And that’s a Wrap!

The last week leading up to the 16-21 August North American Ornithological Conference (NAOC, the Olympics of bird study conferences, see previous post) consisted of sporadic bursts of communication and new analyses from my family vacation in a cabin on a small lake in Maine. While this location was much better for catching Yellow Perch than it was for preparing for a conference the poster below was produced just in time to printed and shipped from Williamsburg to D.C.

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Summary of Summer Research

This summer I spent seven weeks conducting background research, combing through psychology measures, and building two psychology studies to prepare for data collection and analysis this coming school year for my honors thesis. All of this work will allow me to confidently implement my studies at the start of the fall semester rather than having to rush to build my studies and collect data by the end of the semester. I feel that my studies are much more well-developed than they would have been had I not had the opportunity to begin working on it this summer.

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A Different Role: Teaching GIS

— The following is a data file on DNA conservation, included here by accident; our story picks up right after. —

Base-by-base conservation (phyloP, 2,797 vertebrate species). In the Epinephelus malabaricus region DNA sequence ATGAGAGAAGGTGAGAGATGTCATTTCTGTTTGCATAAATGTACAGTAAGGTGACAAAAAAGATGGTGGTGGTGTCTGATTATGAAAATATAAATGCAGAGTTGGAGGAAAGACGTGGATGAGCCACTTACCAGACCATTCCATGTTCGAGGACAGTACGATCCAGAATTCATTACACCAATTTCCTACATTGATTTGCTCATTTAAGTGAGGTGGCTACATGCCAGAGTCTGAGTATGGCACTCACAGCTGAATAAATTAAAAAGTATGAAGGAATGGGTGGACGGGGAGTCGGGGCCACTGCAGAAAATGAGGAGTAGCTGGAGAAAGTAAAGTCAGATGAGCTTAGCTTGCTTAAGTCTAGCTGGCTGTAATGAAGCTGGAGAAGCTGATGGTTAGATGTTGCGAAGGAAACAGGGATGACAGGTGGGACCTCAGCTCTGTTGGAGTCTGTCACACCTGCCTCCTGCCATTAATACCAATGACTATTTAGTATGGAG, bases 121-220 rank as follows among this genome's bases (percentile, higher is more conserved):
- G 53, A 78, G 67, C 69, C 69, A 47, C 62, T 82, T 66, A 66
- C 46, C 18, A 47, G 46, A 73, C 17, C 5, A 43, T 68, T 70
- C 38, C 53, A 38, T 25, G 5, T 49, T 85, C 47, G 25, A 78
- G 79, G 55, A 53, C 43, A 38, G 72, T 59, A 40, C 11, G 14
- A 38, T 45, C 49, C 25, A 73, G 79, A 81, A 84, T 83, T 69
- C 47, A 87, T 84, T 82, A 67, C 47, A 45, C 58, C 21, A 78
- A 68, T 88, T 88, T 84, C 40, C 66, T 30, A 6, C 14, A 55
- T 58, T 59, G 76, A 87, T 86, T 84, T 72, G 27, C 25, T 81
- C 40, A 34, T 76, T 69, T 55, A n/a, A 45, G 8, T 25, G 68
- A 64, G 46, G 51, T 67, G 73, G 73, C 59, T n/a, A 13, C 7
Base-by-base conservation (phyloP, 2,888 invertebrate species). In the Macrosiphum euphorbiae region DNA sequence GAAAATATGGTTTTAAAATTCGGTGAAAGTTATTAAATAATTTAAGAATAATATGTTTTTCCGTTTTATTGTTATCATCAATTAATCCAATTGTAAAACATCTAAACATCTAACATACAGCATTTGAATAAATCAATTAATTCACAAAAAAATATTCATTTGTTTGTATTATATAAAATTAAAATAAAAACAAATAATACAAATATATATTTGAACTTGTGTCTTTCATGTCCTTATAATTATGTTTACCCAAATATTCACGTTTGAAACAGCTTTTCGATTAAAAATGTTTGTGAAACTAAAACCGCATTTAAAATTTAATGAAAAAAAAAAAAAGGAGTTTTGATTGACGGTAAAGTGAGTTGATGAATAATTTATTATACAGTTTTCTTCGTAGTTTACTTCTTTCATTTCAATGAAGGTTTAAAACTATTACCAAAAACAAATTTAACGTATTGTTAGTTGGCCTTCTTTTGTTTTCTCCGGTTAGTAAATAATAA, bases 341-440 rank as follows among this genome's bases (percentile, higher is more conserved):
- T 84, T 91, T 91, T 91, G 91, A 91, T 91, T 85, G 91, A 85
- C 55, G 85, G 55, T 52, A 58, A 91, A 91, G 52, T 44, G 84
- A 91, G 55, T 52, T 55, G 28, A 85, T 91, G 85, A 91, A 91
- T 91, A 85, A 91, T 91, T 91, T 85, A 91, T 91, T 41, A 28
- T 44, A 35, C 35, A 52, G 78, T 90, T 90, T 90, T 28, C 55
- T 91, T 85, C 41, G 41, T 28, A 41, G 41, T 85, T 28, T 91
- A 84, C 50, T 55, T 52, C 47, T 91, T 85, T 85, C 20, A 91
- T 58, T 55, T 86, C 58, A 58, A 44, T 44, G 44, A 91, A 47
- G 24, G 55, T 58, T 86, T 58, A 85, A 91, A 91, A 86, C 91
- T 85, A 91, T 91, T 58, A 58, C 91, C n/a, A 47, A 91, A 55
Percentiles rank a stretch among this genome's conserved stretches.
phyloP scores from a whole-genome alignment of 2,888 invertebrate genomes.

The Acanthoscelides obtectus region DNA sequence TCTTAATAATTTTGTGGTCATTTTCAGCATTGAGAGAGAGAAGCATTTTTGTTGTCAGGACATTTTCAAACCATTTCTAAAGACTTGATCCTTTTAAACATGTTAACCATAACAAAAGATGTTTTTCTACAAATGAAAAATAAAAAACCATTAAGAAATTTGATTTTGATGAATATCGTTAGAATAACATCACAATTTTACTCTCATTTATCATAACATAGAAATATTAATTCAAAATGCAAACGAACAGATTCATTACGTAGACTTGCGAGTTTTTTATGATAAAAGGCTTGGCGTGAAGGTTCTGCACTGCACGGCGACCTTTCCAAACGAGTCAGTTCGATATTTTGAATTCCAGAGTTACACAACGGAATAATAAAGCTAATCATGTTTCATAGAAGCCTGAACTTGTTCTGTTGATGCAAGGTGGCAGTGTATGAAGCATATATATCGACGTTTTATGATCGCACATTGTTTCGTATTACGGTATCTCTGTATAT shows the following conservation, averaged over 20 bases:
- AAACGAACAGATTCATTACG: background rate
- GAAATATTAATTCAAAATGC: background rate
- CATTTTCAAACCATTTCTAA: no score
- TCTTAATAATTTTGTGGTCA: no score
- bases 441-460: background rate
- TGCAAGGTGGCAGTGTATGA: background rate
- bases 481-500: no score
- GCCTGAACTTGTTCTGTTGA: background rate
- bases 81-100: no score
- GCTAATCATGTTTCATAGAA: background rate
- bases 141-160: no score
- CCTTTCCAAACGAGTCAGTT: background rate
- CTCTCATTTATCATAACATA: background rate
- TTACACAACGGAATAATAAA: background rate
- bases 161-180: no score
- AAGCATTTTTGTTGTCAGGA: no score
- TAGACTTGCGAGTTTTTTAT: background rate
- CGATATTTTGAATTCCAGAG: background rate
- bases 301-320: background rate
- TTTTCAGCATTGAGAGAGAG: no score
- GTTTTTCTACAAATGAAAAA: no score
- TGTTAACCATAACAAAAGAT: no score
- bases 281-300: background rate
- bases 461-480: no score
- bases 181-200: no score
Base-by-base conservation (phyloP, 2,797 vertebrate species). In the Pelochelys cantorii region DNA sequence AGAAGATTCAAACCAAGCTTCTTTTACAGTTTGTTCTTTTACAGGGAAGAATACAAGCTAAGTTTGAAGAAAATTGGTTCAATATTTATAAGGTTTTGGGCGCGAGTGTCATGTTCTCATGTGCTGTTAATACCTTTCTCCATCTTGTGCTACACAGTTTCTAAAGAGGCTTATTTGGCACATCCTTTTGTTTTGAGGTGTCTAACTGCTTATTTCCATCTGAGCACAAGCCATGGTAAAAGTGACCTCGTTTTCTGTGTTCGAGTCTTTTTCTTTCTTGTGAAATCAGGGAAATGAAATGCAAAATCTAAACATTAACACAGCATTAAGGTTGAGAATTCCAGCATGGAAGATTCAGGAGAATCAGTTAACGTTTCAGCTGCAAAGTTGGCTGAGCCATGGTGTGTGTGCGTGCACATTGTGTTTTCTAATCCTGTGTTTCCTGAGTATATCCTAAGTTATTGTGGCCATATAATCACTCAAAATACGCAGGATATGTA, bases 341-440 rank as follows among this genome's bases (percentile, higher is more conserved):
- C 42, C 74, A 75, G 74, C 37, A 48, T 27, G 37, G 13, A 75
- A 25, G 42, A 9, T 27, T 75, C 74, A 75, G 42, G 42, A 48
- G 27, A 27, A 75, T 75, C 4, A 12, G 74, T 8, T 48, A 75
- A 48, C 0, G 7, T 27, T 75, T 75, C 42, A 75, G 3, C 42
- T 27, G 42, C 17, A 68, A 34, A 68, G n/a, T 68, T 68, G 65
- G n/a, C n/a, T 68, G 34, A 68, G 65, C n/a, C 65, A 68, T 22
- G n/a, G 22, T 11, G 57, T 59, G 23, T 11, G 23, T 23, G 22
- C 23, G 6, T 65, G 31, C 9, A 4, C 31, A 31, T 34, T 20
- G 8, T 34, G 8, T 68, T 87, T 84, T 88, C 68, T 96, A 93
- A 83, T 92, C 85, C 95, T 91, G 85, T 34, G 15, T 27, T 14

A major component of my work this summer was implementing GIS trainings for my host organization. During my fellowship I conducted one for the staff at ANSA-EAP and another for the auditors at the Commission on Audit (COA) Regional Office in Albay.  Developing these trainings was a much more arduous task than I anticipated! Everything I previously knew about teaching GIS skills came only from my own experiences of being taught GIS – that is, in a formal class setting over the course of a whole semester.  About a week prior to the first session, ANSA informed me that I would only be given three hours per group – and so began the efforts to prune all training materials and guides I had accumulated to somehow create a comprehensive yet accessible introduction to GIS and spatial data concepts. I had to condense material into 3 hours of something that could be tangible to people totally new to the topic! Thus I was forced to really think about what few skills would be of most value to the trainees.

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Conclusion

It is crazy how fast these past 10 weeks have gone by.  As we wrap up, I am looking back and I am amazed at how much I have accomplished this summer. I am grateful for the opportunity to work full time. I have been able to focus on my research and push forward with my project. I learned a lot about my lab and what a potential career in research could look like. We will be able to publish on our results this upcoming academic year, which is pretty exciting. We have discovered a photocatalytic system that is comprised of earth abundant metals that is highly active for hydrogen generation from aqueous solutions. We have built this work off previous work in our group. This new work presents a great step forward in our research.

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